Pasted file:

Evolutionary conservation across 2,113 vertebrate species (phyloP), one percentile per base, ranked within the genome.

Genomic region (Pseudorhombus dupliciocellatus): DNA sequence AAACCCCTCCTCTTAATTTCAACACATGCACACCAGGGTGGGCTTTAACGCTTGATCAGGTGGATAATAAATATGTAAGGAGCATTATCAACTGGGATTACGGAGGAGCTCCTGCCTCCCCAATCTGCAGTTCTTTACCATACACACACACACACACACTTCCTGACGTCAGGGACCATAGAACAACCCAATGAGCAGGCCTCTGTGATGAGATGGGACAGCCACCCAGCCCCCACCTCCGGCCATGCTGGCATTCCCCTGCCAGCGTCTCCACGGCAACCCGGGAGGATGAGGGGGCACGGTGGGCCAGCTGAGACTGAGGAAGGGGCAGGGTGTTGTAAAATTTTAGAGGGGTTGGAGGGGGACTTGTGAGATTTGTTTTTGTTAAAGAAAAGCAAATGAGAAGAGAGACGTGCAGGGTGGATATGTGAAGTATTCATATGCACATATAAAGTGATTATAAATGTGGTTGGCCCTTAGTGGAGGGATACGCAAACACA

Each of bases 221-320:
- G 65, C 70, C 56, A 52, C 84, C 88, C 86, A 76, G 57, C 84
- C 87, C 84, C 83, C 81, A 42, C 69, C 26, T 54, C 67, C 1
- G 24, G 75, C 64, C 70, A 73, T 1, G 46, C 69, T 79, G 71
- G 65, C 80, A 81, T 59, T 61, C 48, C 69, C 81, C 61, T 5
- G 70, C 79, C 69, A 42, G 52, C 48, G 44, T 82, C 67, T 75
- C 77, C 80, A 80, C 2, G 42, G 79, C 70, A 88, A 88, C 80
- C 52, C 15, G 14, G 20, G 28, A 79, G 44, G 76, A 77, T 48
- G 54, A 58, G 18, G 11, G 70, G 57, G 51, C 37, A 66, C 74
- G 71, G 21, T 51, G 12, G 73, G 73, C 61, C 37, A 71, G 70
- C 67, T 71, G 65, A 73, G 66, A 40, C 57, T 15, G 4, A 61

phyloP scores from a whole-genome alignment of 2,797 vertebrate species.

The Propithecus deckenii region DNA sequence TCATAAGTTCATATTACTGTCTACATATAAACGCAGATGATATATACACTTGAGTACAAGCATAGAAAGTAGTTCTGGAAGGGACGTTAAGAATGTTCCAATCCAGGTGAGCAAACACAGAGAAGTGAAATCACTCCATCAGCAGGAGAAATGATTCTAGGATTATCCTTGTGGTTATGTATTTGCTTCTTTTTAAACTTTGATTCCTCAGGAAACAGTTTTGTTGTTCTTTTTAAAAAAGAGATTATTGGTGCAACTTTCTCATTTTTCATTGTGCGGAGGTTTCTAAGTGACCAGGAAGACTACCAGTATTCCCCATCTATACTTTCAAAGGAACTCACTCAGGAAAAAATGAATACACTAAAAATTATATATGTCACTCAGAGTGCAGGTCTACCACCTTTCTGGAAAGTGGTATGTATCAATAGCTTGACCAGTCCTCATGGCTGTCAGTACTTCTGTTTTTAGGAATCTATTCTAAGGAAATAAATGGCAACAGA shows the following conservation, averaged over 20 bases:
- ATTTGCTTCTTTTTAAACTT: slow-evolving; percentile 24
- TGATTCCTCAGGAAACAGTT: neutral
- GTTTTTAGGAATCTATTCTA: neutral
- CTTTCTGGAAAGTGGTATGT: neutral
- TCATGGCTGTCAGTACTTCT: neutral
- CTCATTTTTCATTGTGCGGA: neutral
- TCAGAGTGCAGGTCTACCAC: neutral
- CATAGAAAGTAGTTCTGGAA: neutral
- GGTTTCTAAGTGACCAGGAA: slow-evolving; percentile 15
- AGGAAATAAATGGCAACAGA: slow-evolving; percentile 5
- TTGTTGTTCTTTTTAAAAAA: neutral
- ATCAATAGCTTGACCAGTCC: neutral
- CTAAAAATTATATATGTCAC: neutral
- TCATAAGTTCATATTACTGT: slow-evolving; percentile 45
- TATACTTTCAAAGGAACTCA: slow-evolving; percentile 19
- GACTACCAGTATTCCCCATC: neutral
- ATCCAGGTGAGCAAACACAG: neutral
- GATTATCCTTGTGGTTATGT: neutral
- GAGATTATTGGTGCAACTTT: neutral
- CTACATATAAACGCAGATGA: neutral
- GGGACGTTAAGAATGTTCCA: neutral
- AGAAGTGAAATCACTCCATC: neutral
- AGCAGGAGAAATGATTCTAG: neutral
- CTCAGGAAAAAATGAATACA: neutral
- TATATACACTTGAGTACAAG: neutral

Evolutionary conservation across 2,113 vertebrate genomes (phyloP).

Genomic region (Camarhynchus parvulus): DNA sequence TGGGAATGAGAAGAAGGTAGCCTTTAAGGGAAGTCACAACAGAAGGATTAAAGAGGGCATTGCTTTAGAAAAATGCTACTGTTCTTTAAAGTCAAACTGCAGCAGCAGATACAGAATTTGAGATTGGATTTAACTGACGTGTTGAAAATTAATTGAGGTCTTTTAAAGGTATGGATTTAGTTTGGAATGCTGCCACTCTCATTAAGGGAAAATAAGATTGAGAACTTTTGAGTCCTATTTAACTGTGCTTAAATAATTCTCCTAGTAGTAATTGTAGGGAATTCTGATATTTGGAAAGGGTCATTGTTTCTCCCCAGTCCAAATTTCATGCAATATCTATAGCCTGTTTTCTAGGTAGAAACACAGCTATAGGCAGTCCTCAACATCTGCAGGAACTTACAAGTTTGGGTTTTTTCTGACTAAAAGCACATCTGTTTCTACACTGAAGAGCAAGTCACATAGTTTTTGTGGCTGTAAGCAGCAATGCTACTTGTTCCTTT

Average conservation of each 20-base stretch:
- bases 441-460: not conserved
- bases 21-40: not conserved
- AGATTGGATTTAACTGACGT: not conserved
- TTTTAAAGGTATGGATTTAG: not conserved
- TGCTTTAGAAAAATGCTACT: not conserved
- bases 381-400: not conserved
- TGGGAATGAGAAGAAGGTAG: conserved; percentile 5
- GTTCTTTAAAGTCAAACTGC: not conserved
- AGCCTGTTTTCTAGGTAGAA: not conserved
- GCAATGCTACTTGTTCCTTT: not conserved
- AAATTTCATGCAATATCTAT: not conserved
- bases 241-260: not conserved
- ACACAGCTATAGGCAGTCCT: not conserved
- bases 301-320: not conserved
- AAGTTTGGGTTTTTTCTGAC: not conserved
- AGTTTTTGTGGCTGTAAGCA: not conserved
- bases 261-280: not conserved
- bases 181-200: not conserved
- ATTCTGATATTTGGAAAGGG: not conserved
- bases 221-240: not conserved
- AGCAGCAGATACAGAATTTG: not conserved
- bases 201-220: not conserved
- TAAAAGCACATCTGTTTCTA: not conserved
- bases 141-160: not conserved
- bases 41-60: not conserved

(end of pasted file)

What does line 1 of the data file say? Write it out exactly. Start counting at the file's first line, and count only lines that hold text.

Evolutionary conservation across 2,113 vertebrate species (phyloP), one percentile per base, ranked within the genome.